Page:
The Blood of Princes (The Craft of Kings #2) by Derek Birks



A savage tale of love, treason and betrayal.
A bloody struggle for power at the heart of the royal court.

In April 1483, the sudden death of King Edward IV brings his 12 year old son to the throne.
Restless young lord and ex-mercenary John Elder is newly-appointed to the service of Edward, Prince of Wales, and charged with the boy’s safety. His first task, escorting the new king to London for his coronation, seems a simple one but the accession of a boy king raises concerns among the leading noblemen of the land.
As old jealousies and feuds are rekindled, the new king’s uncle, Richard, Duke of Gloucester, seizes control and plunges the kingdom into crisis. But is Gloucester young Edward’s enemy, or saviour?
While John, outlawed and trapped, must wait to see how events unfold, other members of the battle-scarred Elder family are drawn, one by one, into his conspiracy. Soon they are mired so deep in the murky underbelly of London society, that there seems no hope of escape from the tangle of intrigue and murder.
In the end, all lives will hang upon the outcome of a daring incursion into the Tower of London itself.


I’m of the opinion that if you Google the phrase “adrenaline rush”, you should be directed to a page describing Derek Birks’ fictional 15th century family, The Elders. Throughout the tales in both the Rebels and Brothers series, and in the Craft of Kings, the reader is treated to intense emotional upheaval, traumatizing losses, hopeless situations; and yet the Elders persevere in the face of all the changes and challenges. I may have stated in my review of one of the prior books, that Eleanor Elder is at the top of a long list of my favorite fictional characters…after reading The Blood of Princes, I now have to add Lady Margaret Elder (Meg).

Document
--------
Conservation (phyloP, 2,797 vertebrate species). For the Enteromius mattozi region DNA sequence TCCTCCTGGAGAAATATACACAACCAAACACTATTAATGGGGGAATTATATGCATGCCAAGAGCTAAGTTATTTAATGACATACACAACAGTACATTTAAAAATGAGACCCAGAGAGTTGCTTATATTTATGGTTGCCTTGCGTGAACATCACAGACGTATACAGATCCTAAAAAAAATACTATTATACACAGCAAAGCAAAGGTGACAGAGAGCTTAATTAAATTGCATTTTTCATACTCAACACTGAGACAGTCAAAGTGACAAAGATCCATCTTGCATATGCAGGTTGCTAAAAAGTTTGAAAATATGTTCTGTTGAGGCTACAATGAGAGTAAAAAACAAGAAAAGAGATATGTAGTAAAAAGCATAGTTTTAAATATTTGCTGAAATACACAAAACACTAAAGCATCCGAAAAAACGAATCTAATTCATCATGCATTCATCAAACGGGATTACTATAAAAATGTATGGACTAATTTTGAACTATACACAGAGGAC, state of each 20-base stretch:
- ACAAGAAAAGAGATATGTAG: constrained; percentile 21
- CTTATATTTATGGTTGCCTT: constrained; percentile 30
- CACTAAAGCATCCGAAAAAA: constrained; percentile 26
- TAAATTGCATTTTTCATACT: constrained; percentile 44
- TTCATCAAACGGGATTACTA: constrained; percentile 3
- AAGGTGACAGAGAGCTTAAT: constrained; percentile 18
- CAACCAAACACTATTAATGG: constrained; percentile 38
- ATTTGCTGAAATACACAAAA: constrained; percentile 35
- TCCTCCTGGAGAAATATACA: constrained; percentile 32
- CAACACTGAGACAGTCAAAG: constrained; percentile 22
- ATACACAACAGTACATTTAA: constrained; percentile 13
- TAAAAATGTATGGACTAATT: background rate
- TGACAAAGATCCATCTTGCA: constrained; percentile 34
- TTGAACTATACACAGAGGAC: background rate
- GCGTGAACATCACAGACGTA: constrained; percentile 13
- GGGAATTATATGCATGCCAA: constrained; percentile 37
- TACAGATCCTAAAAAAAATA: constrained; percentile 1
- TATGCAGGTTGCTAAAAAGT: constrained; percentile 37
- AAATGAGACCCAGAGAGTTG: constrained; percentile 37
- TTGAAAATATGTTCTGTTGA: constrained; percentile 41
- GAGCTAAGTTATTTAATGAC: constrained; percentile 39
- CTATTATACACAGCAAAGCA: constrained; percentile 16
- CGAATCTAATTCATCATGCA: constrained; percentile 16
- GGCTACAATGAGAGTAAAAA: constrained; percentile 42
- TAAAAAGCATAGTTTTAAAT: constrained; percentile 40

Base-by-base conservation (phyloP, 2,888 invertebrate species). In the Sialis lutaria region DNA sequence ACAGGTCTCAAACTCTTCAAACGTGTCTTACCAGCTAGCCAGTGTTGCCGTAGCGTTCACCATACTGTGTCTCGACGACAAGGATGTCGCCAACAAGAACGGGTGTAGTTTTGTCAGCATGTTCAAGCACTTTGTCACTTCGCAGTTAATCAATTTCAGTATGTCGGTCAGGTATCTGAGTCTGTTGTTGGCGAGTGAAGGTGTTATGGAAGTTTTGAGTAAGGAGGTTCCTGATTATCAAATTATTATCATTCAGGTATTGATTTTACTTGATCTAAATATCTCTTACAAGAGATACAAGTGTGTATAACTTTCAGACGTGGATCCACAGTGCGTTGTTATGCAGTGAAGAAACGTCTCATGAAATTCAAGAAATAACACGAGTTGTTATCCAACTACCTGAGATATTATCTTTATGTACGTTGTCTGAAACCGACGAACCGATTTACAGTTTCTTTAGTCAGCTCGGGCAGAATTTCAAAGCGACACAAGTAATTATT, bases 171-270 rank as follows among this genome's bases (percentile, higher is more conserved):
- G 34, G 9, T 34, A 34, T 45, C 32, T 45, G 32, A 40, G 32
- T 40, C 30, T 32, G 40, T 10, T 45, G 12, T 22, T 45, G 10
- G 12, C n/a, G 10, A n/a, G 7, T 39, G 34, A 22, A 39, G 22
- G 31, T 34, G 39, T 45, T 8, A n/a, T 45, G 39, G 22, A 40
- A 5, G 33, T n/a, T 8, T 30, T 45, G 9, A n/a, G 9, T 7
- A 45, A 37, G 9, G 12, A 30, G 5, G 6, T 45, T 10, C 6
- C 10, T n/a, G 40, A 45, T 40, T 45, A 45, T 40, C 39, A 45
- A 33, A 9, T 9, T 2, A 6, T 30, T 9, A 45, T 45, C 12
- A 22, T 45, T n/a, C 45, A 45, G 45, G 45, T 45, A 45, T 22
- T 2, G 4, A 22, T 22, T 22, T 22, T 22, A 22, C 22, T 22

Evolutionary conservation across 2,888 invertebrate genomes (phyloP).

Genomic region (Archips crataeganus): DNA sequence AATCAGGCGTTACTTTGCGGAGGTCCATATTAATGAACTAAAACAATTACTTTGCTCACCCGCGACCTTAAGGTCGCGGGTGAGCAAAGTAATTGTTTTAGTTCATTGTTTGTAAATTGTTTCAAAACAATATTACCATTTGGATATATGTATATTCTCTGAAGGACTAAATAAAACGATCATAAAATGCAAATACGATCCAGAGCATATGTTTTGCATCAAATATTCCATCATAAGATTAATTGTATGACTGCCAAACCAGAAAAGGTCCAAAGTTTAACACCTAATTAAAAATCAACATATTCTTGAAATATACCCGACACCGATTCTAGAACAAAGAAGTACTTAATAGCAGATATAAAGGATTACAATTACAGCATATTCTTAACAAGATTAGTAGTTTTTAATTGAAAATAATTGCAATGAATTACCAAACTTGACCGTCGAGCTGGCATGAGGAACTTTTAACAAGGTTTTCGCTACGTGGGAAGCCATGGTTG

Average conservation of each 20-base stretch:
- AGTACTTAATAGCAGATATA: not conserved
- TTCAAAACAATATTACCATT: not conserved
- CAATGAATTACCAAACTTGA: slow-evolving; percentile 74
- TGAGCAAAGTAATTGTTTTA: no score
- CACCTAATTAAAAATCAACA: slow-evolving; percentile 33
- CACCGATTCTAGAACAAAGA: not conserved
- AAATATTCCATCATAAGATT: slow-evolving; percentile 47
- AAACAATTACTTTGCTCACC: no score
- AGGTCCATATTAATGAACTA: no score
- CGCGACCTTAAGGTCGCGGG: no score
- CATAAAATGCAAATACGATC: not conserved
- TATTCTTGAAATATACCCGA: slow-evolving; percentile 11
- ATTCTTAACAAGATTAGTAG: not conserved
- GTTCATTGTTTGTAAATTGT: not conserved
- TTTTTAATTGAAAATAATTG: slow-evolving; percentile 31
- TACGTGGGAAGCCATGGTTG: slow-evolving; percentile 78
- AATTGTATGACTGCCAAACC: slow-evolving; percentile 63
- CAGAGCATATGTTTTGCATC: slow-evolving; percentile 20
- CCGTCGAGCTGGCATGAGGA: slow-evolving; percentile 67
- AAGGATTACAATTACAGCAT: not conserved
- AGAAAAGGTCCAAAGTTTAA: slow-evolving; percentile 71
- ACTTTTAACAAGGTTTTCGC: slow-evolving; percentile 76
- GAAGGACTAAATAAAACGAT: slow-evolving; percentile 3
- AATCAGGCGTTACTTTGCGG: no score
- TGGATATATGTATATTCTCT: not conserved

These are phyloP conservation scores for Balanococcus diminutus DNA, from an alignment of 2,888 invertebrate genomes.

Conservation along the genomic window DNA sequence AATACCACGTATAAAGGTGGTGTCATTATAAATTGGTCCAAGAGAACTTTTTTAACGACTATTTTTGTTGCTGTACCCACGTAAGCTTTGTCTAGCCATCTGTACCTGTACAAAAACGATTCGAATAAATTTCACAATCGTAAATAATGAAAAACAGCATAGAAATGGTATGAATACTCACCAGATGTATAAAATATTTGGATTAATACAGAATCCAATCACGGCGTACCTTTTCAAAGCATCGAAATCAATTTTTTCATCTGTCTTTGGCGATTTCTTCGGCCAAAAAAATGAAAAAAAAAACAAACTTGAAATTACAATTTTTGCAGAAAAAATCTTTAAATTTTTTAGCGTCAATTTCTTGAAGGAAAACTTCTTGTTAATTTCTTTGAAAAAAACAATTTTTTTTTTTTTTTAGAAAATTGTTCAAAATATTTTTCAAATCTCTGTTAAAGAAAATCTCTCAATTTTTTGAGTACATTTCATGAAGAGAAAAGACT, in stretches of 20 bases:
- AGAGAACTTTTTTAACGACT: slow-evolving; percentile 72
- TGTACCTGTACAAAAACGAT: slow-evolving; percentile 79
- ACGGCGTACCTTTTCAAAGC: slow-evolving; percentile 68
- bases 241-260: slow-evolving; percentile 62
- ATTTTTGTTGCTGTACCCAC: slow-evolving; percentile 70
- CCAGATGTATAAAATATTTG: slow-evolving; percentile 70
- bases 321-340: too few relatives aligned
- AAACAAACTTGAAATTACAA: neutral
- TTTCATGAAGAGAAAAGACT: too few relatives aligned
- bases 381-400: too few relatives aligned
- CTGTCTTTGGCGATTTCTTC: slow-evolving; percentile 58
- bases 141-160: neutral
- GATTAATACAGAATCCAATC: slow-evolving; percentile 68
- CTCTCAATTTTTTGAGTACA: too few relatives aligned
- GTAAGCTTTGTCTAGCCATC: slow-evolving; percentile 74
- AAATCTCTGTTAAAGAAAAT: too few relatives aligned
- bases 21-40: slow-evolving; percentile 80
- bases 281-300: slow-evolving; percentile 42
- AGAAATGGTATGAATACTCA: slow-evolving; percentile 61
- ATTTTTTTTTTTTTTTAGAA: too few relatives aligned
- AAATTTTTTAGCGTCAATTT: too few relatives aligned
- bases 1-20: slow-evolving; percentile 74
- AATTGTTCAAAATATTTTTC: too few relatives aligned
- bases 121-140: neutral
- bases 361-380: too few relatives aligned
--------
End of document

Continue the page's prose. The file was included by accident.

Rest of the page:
It’s tough enough being proclaimed an ‘outlaw’. Now, John Elder faces impossible tasks,.. keeping his family intact, rescuing Tower imprisoned Princes of the Realm, and by the way, staying alive. Book 2 is a certified roller-coaster ride through the transition from Edward IV to his son; but wait, there’re more contestants to the throne, more loyalties tested, more oaths sworn or forsaken, and a whole lot more danger to life and limb. The author has once again delivered the entire package, so dear reader, fasten your seat belts. The adrenaline is about to start coursing through your veins.  5 stars


Kingdom of Rebels – Feud 3 – by Derek Birks


When I read book 1, Feud, I enjoyed it and felt that the Elder clan was nothing if not resilient in the face of turmoil and trouble,  When I read book 2, A Traitor’s Fate, I enjoyed it even more and felt that the Elder clan couldn’t possibly stand much more in the way of turmoil and trouble. I have finished book 3, Kingdom of Rebels, and really enjoyed it and am convinced that the Elder clan has reached the limit of human endurance and could use a little peace and quiet; though I’m pretty sure that given the way book 3 ends that book 4 will offer little in the way of peace and quiet.  At the end of book 2, Ned Elder has been exiled from England for 5 years…his return is much anticipated not only by those who need him to set things right but also by those who need him dead.  The story is full of action, intrigue and cover to cover excitement.  The author does a splendid job of story telling of a time of civil unrest, personal feuds and plots to dethrone a King,  This is not a world and time of instant communication; rather it is a fact of life that plans go awry frequently and this makes for some rather nice plot twists for the reader while often spelling doom for the participants.  The characters, those who survive as well as those who do not are well developed and believable and the ones who have been around since the beginning continue to evolve nicely.  If you are looking for a series of books filled with stressful situations and passionate, determined characters set into a historical framework then look no further than Feud.  I am looking forward to book 4…there is more to come in the Elder story.  5 stars.